traffic, and the total traffic brought about the prosperity of the railways. That is sound logic, but I do not think we are going to have any return traffic while the policies of this government are in operation. I believe we must have a different policy. We sell our wheat, our cattle, our pigs and so on for almost nothing, and we have no buying power which would mean full cars coming back from eastern Canada. Therefore I find it hard to believe that there will be any real revival of business until this government is driven out of office.

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CON
LIB
LIB

Charles A. Stewart

Liberal

Hon. CHARLES STEWART (West Edmonton) :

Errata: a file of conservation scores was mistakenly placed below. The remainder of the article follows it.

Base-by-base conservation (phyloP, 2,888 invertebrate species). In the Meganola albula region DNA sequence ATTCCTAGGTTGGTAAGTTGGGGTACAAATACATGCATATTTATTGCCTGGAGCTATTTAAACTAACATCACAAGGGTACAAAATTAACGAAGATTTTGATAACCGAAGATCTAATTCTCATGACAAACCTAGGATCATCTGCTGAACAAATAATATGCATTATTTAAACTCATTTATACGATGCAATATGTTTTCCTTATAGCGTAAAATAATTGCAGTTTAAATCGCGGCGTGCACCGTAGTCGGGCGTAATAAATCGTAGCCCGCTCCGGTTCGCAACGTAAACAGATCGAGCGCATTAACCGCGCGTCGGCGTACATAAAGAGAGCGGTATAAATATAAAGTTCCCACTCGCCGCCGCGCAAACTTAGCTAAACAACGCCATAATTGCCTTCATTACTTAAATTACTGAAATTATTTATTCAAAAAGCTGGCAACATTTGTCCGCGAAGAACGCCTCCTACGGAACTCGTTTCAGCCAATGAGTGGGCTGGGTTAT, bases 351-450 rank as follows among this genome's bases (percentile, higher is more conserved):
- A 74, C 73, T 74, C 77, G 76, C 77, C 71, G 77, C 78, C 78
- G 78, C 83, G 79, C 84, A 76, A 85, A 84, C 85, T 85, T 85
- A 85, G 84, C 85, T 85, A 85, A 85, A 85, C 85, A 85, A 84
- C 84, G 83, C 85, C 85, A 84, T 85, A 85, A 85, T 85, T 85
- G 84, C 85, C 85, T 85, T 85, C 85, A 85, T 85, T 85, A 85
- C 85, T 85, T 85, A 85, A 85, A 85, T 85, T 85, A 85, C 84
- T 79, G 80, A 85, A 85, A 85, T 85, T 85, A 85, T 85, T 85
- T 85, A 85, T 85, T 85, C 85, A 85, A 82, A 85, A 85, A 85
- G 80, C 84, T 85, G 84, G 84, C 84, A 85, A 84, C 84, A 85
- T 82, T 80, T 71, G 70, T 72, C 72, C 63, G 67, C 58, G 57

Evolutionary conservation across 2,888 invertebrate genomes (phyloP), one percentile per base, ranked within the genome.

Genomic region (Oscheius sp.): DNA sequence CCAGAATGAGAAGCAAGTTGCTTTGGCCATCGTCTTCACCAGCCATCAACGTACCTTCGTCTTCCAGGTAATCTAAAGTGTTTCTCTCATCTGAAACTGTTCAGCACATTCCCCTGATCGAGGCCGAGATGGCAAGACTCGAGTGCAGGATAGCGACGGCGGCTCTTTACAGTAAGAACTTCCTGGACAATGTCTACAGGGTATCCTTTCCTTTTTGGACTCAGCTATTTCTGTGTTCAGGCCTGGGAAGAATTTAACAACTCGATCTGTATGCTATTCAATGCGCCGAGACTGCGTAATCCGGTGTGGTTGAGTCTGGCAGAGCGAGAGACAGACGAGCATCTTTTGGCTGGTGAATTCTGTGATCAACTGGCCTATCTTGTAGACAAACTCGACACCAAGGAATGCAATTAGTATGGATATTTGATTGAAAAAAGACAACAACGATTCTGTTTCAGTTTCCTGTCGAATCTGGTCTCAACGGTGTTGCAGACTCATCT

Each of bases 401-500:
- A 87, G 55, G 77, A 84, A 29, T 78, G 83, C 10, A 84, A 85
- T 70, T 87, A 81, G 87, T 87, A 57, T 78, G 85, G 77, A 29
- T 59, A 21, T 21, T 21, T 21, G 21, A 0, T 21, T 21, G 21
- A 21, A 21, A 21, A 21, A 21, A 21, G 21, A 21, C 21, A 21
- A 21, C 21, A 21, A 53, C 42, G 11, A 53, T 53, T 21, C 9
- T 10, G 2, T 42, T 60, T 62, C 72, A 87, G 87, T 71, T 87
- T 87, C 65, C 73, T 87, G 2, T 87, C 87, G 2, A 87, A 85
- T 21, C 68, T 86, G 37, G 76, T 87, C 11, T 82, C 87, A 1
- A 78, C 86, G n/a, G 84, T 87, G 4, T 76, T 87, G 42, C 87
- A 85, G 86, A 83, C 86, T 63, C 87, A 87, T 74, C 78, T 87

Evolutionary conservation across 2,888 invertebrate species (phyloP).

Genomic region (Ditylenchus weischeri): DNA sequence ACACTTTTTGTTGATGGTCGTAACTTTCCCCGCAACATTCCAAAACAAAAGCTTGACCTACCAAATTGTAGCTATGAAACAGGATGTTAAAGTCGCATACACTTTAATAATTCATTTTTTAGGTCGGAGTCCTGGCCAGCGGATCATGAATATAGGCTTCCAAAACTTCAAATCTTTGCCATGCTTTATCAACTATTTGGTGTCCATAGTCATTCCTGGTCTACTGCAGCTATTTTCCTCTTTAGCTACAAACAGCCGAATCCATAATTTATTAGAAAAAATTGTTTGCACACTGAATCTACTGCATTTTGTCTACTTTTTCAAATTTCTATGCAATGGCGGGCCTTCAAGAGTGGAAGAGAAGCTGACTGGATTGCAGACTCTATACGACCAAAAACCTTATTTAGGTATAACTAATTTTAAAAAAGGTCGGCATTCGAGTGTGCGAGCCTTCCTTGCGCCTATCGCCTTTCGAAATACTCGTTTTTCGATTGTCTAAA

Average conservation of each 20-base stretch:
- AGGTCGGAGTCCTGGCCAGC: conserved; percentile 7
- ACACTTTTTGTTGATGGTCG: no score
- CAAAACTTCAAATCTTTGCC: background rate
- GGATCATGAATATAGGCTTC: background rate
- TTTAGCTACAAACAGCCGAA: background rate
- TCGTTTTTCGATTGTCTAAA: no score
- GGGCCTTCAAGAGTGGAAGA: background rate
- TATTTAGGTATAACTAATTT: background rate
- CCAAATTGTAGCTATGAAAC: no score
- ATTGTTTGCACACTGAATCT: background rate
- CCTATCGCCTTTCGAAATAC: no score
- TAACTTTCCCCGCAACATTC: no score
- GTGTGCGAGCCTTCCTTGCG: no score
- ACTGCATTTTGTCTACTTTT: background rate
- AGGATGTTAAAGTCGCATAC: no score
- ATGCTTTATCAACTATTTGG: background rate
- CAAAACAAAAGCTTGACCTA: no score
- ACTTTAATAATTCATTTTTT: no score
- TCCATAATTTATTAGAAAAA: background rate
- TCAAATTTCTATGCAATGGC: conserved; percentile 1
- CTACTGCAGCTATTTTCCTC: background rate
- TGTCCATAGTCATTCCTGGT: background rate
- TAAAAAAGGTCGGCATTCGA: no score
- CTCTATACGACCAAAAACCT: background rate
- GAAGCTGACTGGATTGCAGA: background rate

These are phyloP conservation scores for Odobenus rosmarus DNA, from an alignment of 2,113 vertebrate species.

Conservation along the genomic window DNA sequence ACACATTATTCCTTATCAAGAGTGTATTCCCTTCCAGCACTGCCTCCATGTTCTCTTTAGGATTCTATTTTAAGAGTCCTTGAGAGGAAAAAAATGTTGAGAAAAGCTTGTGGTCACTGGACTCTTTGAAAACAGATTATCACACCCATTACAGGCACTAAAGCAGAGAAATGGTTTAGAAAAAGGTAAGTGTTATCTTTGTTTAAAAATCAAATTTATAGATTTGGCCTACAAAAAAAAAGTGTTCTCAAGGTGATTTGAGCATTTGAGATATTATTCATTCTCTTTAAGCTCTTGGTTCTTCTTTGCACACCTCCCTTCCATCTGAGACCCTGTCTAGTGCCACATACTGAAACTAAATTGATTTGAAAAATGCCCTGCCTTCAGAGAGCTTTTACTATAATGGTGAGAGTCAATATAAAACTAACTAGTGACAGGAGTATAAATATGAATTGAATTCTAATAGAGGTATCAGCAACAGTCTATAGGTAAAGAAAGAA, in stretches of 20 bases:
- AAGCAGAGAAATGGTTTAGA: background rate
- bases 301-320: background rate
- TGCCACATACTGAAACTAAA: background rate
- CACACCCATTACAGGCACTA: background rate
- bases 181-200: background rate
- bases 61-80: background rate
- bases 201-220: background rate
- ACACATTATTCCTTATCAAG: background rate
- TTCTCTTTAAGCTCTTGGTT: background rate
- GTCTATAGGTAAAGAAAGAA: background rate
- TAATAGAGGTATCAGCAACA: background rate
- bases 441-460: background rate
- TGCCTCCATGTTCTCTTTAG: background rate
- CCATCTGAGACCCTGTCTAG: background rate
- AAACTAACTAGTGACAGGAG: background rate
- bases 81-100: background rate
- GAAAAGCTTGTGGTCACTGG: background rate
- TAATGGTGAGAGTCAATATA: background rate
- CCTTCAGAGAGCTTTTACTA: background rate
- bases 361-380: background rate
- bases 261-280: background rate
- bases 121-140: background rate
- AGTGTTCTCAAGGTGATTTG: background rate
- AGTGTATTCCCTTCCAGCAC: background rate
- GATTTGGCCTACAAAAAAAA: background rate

Perhaps there has been no bill before the House of Commons at this or any other session which was of so much importance to the railways of Canada and to the people of the country as the bill which is now before us. This legislation will have far-reaching effects and I have listened with considerable interest to the speeches that have been made both in its defence, by members of the government, and in (opposition by members on this side. Needless to say, everyone in Canada who has a stake in the country is tremendously interested in the idea of making a success of public ownership. I doubt if there are many hon. members or many people in Canada who do not feel that the least that can be done is to give the best opportunity possible to the public ownership and administration of this great utility. That was the object which the recent government had in mind. I for one am going to confess that when I joined the government in 1922 I had some doubt whether a great commercial enterprise of this kind could be successfully managed and operated under government auspices, but after ten years' experience and despite the criticism made of the administration and operation of the line, it can be said that it has been quite as efficient as its privately owned competitor. I do not think anyone who has given careful consideration to the history of the Canadian National Railways for the last ten or twelve years will dispute that statement. I know there are hon. gentlemen in this house who hold the opinion that a privately owned system is much superior to a publicly owned system, but those who criticize the publicly owned system, and indeed some of those who criticize the privately owned system, should bear in mind that throughout all these years